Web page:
“Oh yes, you can leave the puppy alone all day, but at what cost? As the puppy grows it will become stronger and more active; it will also become bored and will begin to while away the time by chewing up anything that is available. You’ll return tired from work and find messes and puddles all over the place and perhaps the leg of a chair half eaten through. You will blame the puppy and you will be wrong; it is you who will be at fault. How can the puppy know any better if you haven’t been there to teach it? These are, of course, the ignoramuses who will return to a scene such as I have described, tired and irritable, and will grab the unfortunate puppy, rub its nose in the mess, push its mouth up against the chewed furniture, smack it and throw it out into the garden. The poor little thing hasn’t a clue why it has been treated so harshly; it cannot correlate the action with its misdemeanour of quite possibly some hours before, but it will quickly learn that its owner is not a very nice person and is to be avoided whenever possible.”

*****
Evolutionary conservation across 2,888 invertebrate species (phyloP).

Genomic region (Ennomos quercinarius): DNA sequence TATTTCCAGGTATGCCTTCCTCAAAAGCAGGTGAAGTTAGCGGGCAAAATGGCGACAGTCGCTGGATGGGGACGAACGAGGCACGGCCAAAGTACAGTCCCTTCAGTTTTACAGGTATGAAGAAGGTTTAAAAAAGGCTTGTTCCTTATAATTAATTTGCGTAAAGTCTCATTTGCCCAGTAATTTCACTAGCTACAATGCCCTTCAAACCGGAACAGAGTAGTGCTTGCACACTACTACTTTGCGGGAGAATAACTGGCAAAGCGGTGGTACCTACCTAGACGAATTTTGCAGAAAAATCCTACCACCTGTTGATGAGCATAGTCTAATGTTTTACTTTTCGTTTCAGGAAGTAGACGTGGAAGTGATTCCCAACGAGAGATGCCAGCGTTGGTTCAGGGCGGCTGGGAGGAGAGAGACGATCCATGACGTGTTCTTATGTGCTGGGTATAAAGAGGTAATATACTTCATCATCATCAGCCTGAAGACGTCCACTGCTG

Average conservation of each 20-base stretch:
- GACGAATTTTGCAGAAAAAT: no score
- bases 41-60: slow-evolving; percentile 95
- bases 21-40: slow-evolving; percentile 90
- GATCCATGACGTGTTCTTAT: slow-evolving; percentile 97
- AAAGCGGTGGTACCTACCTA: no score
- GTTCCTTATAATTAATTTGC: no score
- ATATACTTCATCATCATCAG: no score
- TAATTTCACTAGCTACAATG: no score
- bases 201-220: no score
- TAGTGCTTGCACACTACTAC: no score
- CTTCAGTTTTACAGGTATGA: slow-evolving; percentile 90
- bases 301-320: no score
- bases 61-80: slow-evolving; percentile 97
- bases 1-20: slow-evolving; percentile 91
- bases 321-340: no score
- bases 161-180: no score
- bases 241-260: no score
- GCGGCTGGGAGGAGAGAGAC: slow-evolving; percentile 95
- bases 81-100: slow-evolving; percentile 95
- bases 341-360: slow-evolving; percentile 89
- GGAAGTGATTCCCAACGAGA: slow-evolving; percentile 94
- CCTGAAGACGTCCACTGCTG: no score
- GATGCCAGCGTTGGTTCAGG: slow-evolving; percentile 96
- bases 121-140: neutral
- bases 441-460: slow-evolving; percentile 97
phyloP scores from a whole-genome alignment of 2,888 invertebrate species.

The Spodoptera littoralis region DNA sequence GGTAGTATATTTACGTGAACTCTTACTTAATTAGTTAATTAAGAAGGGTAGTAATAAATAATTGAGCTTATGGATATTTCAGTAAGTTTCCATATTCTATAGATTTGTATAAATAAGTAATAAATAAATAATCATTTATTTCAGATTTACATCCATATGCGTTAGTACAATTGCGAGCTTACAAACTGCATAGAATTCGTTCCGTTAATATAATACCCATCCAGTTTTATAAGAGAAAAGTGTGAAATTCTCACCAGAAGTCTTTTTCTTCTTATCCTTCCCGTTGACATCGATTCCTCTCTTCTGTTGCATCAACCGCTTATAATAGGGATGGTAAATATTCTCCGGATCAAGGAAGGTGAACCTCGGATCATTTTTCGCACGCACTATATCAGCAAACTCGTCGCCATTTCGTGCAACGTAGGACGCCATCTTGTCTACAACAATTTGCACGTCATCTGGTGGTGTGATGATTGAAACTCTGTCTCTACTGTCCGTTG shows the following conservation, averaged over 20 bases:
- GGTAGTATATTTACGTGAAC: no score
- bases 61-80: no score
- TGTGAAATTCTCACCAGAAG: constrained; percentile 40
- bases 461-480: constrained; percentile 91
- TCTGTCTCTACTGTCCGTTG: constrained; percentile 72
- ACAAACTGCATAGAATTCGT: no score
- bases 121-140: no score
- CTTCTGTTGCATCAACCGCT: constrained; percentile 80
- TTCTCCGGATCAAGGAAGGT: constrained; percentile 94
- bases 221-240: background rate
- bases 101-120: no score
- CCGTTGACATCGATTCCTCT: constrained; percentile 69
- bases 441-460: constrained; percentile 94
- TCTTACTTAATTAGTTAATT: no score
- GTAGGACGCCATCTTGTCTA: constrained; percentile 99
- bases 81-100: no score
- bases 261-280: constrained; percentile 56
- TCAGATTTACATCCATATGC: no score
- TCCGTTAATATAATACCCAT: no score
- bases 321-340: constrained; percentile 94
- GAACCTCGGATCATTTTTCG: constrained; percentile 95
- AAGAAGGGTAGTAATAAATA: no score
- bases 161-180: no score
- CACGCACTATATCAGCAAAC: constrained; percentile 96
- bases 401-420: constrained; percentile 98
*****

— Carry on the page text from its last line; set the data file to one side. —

— The Complete Guide to the Golden Retriever by Michael Twist (1988), Chapter 1: Recollections and Food for Thought, page 4.  (via dontstopretrieving)